By Denna Bowman
The investigation into the import taxes the US placed on Chinese tyres was officially launched by the World Trade Organisation today.
The Obama administration slapped the tariff on the tyres made in China in response to claims that a surge in the imports was putting the domestic industry and and American jobs at risk.
The dispute focuses on a three-year tariff approved in September by President Barack Obama and is the latest in a string of trade battles between the two countries.
China told the WTO that the United States had broken a vow it has made with other world powers to avoid protectionism.
At a meeting of trade diplomats, US official Juan Millan expressed Washington’s disappointment in the new case but said the tariffs were fully legal.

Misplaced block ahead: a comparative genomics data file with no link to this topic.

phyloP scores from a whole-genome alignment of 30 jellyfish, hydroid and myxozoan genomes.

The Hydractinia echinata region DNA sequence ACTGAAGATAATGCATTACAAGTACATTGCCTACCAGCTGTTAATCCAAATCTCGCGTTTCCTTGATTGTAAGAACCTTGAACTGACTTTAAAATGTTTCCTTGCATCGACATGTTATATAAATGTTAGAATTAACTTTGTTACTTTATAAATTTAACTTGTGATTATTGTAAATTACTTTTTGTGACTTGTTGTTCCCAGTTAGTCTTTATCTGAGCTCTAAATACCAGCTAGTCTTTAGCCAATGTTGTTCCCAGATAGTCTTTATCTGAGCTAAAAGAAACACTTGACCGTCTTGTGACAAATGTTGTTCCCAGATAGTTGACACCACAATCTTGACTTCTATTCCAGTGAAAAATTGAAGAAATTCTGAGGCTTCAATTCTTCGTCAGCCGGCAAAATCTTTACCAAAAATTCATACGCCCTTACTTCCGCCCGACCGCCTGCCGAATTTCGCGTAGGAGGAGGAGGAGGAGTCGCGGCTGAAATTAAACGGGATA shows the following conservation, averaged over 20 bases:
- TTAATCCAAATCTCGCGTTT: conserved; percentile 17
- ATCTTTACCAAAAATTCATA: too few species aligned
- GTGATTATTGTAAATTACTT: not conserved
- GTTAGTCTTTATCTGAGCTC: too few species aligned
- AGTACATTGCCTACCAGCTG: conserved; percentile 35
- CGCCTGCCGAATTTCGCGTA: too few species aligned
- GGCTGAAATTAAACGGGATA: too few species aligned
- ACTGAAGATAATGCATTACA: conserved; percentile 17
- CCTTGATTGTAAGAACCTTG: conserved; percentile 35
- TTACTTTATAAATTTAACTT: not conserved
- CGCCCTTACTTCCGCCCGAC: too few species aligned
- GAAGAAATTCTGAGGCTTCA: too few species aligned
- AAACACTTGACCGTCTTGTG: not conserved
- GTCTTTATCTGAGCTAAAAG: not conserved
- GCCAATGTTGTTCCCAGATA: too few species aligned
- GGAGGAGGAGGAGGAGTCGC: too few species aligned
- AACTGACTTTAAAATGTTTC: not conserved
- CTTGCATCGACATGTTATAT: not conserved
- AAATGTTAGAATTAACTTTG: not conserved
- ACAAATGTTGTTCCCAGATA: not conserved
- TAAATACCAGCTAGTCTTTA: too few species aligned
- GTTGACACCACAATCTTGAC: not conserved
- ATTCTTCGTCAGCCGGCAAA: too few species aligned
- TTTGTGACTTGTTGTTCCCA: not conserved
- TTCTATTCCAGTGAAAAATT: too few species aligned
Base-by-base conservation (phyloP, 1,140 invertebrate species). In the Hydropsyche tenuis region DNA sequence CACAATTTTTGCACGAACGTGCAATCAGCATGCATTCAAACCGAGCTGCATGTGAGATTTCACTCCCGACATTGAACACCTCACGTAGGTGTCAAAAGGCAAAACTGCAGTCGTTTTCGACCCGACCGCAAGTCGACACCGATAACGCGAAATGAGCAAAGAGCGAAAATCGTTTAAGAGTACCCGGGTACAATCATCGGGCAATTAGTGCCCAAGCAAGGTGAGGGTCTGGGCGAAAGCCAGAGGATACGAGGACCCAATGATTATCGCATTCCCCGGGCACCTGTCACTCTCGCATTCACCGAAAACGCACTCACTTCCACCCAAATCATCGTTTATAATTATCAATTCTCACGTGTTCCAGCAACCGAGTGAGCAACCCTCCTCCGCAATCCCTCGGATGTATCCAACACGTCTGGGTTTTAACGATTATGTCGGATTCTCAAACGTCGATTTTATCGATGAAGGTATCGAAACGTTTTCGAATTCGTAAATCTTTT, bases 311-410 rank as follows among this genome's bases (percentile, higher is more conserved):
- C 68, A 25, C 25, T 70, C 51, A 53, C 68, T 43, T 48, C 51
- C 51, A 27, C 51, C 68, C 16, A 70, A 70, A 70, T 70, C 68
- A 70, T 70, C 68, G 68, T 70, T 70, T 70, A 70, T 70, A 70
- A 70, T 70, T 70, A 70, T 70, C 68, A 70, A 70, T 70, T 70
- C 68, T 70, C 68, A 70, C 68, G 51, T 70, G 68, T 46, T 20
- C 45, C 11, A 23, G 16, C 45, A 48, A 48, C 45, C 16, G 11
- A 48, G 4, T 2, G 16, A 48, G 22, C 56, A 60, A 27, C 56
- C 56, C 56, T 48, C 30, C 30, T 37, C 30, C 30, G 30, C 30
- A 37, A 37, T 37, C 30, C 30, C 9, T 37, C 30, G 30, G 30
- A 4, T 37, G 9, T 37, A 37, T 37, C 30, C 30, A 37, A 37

Millan justified the tyre charges on a safeguard clause in the agreement that allowed China to join the global trade body in 2001, claiming: “Our measure is consistent with our WTO obligations.”
He added: “We find it regrettable that China, which has benefited greatly from its exports to the United States, would dispute this safeguard.”
The arbitrators will evaluate whether the US tariffs violate rules governing trade among the WTO’s 153 members. Trade cases often take years to resolve, but can result in the WTO authorising retaliatory sanctions.
Obama ordered the higher tyre tariffs for three years, including a 35 percent additional charge in the first year. It comes on top of a regular 4 percent tariff.